Aug 17: Obeying orders

The government's foolishness is not an excuse for a soldier to disobey his commander's orders.

August 16, 2007 20:51
2 minute read.
letters March 2008

letters good 88. (photo credit: Courtesy)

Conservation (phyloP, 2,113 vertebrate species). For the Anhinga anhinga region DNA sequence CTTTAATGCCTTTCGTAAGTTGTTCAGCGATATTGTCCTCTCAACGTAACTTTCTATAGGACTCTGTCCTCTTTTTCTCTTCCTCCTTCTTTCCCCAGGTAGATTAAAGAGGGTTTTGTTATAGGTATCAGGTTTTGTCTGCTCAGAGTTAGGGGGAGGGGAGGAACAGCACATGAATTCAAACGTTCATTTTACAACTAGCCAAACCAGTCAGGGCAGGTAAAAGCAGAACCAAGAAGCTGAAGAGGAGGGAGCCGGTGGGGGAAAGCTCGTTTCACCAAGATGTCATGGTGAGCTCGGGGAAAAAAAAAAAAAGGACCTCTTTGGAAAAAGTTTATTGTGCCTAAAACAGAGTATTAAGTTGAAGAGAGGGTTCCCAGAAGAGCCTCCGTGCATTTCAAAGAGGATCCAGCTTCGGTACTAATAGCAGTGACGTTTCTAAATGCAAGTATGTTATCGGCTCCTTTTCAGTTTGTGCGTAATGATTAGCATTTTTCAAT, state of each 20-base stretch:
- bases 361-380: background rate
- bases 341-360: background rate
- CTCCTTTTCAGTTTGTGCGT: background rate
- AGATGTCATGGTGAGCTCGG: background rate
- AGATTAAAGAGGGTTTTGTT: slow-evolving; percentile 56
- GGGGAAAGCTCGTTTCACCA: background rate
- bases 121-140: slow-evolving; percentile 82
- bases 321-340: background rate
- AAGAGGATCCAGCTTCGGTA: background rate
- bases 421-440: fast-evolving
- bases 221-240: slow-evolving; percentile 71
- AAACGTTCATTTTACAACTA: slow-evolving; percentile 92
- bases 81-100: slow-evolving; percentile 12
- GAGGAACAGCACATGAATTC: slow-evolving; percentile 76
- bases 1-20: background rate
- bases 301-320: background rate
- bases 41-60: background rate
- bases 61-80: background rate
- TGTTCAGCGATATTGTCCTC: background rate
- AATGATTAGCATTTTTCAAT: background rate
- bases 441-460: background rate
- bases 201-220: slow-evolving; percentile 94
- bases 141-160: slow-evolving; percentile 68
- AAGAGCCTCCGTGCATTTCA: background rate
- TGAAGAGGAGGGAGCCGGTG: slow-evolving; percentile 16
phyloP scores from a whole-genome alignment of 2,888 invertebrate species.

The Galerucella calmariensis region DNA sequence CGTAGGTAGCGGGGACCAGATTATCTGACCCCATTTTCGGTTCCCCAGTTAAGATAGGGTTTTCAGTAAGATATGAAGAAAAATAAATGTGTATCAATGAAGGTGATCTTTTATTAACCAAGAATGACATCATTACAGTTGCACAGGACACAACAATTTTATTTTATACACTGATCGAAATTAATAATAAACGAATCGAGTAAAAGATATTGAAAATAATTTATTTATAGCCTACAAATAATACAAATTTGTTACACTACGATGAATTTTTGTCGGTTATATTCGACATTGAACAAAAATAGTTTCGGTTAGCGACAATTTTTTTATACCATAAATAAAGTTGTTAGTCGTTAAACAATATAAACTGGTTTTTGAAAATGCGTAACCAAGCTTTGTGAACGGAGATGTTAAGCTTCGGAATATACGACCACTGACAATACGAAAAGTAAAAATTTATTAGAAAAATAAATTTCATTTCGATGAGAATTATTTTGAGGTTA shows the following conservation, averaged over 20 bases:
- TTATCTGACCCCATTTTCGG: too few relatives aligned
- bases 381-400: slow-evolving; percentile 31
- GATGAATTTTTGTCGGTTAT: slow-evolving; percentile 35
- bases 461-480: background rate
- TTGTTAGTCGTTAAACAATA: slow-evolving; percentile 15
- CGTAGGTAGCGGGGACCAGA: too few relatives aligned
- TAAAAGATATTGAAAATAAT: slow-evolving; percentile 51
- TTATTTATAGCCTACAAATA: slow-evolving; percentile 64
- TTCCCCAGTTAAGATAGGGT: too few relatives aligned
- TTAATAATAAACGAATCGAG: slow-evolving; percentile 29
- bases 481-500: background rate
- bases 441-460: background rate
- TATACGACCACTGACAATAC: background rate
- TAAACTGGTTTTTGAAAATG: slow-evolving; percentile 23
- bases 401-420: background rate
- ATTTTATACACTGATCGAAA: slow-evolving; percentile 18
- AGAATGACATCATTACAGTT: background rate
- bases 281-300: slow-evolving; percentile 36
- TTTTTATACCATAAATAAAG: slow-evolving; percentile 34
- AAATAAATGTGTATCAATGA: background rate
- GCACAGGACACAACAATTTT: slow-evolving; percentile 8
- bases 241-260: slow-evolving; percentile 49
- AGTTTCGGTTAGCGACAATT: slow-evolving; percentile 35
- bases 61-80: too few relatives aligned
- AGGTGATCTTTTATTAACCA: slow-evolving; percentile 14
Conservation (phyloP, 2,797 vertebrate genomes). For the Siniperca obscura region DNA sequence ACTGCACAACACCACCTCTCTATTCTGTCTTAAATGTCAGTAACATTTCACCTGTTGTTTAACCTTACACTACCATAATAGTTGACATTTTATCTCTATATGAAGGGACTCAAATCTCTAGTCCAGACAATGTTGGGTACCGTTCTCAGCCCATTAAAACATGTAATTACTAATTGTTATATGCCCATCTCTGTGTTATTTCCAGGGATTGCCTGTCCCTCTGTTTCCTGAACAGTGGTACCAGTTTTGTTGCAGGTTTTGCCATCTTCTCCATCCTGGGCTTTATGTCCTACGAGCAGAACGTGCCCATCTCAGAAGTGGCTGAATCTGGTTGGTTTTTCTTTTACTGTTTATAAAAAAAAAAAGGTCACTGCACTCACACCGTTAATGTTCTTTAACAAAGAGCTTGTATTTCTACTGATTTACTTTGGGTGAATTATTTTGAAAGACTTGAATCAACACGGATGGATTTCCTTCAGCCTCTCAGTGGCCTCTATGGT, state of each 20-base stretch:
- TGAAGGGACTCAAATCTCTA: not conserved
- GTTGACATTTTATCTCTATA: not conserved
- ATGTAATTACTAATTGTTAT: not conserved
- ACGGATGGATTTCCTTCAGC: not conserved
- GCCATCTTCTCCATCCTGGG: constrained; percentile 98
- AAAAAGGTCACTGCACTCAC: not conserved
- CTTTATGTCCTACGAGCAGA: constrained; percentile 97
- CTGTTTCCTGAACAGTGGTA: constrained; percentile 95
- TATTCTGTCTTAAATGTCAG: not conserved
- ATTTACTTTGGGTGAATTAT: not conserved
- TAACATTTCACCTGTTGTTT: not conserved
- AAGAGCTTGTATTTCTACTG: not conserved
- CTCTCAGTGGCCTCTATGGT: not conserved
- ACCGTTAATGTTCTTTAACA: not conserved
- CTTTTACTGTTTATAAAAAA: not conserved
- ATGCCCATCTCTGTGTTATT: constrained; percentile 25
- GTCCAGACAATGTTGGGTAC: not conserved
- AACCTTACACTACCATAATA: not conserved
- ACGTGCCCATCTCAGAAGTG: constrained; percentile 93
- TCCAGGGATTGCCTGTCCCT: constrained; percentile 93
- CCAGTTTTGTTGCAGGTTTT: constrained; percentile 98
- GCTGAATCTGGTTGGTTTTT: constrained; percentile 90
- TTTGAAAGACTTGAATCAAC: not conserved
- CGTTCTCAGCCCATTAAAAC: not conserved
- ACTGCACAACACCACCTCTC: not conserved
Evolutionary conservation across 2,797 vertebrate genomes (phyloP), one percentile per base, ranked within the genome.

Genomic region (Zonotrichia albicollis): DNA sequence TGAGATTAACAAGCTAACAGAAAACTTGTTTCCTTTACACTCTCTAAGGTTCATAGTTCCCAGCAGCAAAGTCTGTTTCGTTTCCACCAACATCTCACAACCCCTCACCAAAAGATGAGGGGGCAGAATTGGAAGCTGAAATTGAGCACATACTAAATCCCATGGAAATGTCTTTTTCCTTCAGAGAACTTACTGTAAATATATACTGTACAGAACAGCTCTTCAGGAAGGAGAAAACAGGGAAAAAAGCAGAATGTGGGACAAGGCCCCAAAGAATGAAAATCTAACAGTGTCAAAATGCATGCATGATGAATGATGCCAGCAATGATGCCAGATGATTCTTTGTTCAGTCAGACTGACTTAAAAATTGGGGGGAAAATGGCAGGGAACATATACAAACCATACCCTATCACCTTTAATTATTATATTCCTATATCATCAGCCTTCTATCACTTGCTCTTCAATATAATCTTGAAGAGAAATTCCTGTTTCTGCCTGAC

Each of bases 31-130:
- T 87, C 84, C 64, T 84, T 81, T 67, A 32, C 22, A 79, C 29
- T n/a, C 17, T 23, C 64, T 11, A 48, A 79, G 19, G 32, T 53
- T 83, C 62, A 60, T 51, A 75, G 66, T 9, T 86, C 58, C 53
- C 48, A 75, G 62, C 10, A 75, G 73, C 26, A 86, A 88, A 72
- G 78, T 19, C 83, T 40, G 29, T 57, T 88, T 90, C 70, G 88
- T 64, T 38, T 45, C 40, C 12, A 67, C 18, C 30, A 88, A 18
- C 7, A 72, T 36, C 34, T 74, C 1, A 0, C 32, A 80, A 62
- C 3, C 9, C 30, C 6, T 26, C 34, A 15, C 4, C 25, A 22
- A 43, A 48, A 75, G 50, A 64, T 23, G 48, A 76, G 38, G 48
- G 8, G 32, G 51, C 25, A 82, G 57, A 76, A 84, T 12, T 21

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Obeying orders Sir, - Moshe Dann, and others, say that soldiers shouldn't obey orders to participate in military operations to remove Jews from their homes because the purpose of the IDF is to protect the existence of the State of Israel, not to expel Jews from their homes in the land of Israel (Letter, August 13). He is wrong, because the government orders the expulsion of Jews because it claims to believe that the expulsion is part of a program needed to protect the existence of the country. I believe that the expulsion program is part of a foolish policy that will increase rather than reduce the danger to Israel. But the government's foolishness is not an excuse for a soldier to disobey his commander's orders. Moshe Dann, and the many who agree with him, are trying to squirm out of an unpleasant fact. If Jews have a country it will have to have a government, and that government will sometimes do foolish, destructive things. But to keep our country we have to participate in its army and obey its orders. In order to change the government or its policy people have to make the sacrifices required to produce effective political majorities - either changing some of their ideas or doing the work and relationship-building required to change others' ideas. A minority, however idealistic, cannot separate itself from the majority, however flaccid, and claim the right to reject the majority's decisions as illegitimate. God set rules for us as individuals, but he made us free to make decisions, including the decision not to obey the rules - subject to His punishment. God may have made rules forbidding a Jewish state to expel Jews from their homes in the land of Israel. (I think any such rule would be subject to military and diplomatic necessity.) But we cannot avoid having a government which may break the rules. When someone who wants to live in a Jewish country thinks the government is breaking God's rules, he or she has to face the unpleasant fact of being implicated in breaking God's rules. The choice is between deciding not to have a Jewish country because its government may or does break God's rules - although God seems to have told us to have one - or living with the country's sin, if that is really what it is, until politics can stop the sinning. MAX SINGER Jerusalem One year here Sir, - August 16 is a year since I made aliya. To demonstrate my acculturation, I'd like to join in the favorite Israeli sport of telling everyone what to do. My top four suggestions: • President Peres, architect of Oslo, should get out of the peace-making business. We continue to reap the bitter fruits of his last try. • PM Olmert should "go home." How can he negotiate anything good for us considering his talent for mismanagement, from Gaza to Lebanon? • The haredim in Beit Shemesh who are behaving violently should stop immediately. All Beit Shemeshites need to oppose these tactics. • The mayor and local government should increase the green and recreational areas of our beautiful city, protecting the wonderful residents from over-development and concrete jungles. I feel so privileged to be able to live in this land! I hope my personal agenda of what should be done works toward the good. JOANNE JACKSON YELENIK Beit Shemesh

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